I was crying all the time because I felt like a complete failure. I couldn't even feed my baby! I didn't want to see my friends, who of course wanted to see our new baby! I nearly broke down on the phone with one of my best friends when I told her I wasn't ready for visitors yet. She called back and told my hubby she was coming over anyway. I am so grateful to her. She too struggled with breastfeeding and reassured me that my sanity really was important. She reminded me that my baby would be healthy and well nourished, even if I used formula. So on day 22, I decided to switch to formula, and everything started to turn around.
I had, of course, broken down, into a tearful mess in front of the public health nurses, and they had a ppd assessment questionnaire that they asked me to answer. It's about a dozen questions that they asked me, and they followed up with me several times, including after I switched to formula.
When Veda came along, I planned to try breastfeeding again. The first night, in the hospital, she was on my breast constantly. I'd finally get to put her down after an hour, and then she was crying again within 15/20 minutes, and then we'd go again for another hour or so. I started feeling the old frustration coming back, and I knew I couldn't handle going through that again. Morning rolled around, and I got a nurse to take her for me, so I could shower. I basically switched over to formula after that, with small bouts of letting her latch on for about 3/4 days. This was a much better experience for me, since I hadn't put that pressure on myself. Because of my issues the first time around, the public health nurses did follow up with me on my mental state, for which I was very thankful. I guess I felt like I needed someone to check in on me, even though I knew I was doing better than I had with Willow.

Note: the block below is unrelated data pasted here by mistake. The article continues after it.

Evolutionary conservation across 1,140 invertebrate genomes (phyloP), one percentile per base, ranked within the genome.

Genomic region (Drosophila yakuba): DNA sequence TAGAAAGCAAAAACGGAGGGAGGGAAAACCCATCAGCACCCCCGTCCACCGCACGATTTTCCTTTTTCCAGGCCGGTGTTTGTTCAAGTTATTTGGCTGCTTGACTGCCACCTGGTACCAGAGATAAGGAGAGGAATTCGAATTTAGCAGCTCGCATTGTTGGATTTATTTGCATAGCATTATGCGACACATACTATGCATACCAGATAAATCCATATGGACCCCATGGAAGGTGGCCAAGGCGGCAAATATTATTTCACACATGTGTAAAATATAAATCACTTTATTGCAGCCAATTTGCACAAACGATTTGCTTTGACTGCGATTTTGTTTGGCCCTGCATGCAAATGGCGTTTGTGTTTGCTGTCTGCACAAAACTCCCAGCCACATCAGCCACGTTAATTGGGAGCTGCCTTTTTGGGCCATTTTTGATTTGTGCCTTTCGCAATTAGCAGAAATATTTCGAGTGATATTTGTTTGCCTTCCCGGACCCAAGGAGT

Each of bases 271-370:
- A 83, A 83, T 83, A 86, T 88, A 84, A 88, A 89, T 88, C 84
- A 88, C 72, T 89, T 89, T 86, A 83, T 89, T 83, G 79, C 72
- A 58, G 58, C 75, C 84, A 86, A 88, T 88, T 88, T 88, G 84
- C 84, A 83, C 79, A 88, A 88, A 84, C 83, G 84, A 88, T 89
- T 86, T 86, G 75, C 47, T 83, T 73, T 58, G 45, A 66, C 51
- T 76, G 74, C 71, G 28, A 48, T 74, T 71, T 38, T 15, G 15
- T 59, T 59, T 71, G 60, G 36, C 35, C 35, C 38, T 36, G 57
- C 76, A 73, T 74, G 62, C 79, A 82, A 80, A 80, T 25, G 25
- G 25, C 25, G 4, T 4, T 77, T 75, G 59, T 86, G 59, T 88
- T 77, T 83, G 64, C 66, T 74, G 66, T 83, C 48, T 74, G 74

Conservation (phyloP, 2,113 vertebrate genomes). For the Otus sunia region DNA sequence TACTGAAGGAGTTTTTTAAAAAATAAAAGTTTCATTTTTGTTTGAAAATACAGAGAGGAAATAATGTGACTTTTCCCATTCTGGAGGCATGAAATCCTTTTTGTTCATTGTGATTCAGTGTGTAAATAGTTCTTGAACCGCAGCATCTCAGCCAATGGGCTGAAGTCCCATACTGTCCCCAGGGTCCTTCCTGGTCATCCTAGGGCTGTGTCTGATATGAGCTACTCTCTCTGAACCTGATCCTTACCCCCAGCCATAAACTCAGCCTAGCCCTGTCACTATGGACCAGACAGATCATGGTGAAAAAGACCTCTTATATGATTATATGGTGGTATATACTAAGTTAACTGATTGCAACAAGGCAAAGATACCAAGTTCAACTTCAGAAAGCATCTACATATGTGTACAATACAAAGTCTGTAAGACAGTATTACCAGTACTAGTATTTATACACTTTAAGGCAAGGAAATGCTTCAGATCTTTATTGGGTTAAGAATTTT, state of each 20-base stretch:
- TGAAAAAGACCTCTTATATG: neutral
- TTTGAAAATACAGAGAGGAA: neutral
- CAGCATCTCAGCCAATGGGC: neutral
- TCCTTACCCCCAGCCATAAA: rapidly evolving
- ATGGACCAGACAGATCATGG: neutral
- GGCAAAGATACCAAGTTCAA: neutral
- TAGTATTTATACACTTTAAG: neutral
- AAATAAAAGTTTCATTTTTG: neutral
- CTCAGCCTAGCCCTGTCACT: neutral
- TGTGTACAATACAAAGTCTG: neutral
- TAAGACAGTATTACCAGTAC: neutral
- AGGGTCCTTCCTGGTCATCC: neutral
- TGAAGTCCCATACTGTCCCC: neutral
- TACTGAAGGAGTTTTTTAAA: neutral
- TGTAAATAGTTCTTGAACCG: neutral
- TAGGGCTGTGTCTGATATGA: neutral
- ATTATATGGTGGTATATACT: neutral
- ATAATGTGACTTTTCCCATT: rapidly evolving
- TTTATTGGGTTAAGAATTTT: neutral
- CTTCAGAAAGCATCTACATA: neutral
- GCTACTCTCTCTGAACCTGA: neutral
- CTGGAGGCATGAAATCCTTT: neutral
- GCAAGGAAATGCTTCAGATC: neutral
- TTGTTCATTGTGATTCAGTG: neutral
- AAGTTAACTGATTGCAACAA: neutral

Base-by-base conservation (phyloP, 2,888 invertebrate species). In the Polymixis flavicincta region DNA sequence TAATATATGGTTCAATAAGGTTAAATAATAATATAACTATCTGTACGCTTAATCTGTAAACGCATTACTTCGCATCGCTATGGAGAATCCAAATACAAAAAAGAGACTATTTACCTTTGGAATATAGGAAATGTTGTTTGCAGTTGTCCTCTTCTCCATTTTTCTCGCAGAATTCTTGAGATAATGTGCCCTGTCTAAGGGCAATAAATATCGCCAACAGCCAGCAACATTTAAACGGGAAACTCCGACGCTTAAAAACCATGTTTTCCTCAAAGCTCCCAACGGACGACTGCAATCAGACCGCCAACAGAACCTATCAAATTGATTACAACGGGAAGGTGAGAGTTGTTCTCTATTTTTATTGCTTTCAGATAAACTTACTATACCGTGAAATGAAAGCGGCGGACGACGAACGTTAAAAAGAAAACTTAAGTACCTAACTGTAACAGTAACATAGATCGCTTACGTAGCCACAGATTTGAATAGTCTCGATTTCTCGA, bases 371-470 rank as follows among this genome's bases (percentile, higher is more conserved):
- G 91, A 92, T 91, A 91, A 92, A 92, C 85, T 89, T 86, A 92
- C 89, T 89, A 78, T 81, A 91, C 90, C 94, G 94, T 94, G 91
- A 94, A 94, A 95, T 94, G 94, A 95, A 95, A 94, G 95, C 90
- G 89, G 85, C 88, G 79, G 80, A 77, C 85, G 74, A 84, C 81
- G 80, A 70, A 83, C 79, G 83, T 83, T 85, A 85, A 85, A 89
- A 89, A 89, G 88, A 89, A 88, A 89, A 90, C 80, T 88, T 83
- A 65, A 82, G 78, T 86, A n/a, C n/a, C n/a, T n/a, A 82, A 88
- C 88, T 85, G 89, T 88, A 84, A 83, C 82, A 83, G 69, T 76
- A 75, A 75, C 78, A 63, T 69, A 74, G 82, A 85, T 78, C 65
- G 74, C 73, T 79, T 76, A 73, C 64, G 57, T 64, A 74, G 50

*Just wanted to add in that I had never suffered from depression before (I don't think feeling sad, and completely pathetic after a break-up counts, does it?), but I do have a couple of cousins with bipolar disorder, and a brother (although, he's adopted), who had a bout of depression during university.
Last edited by labmama; March 15th, 2013 at 09:55 PM.Mom to two little girls, Willow & Veda
Top boy name: Solomon
Top girl names: Marin, Garnet, Tamsin, Elidi, Artis, Salome, Thora, Bethan, Tressa, Raine
March 15th, 2013 09:51 PM #11
My family doesn't do therapy or put much stock in psychology, but my mom had my sister when she was 42, and I remember her being "very sick" afterwards. I was 11 at the time and the oldest child, and I remember absorbing a significant amount of the household responsibilities. At the time, the ways in which it altered our family routine didn't seem abnormal...after all, there was a new baby in the house, and I was only 6 the last time that happened. Looking back I'm pretty sure she had PPD, even though she was never diagnosed. She just wasn't herself at all, and I was essentially the mom during that time. She also mentioned at one point that the most depressed she'd ever felt was after she had one of us...either me or my oldest brother...and she didn't understand why, because being a mom was what she'd always wanted, and it was "supposed to be a happy time."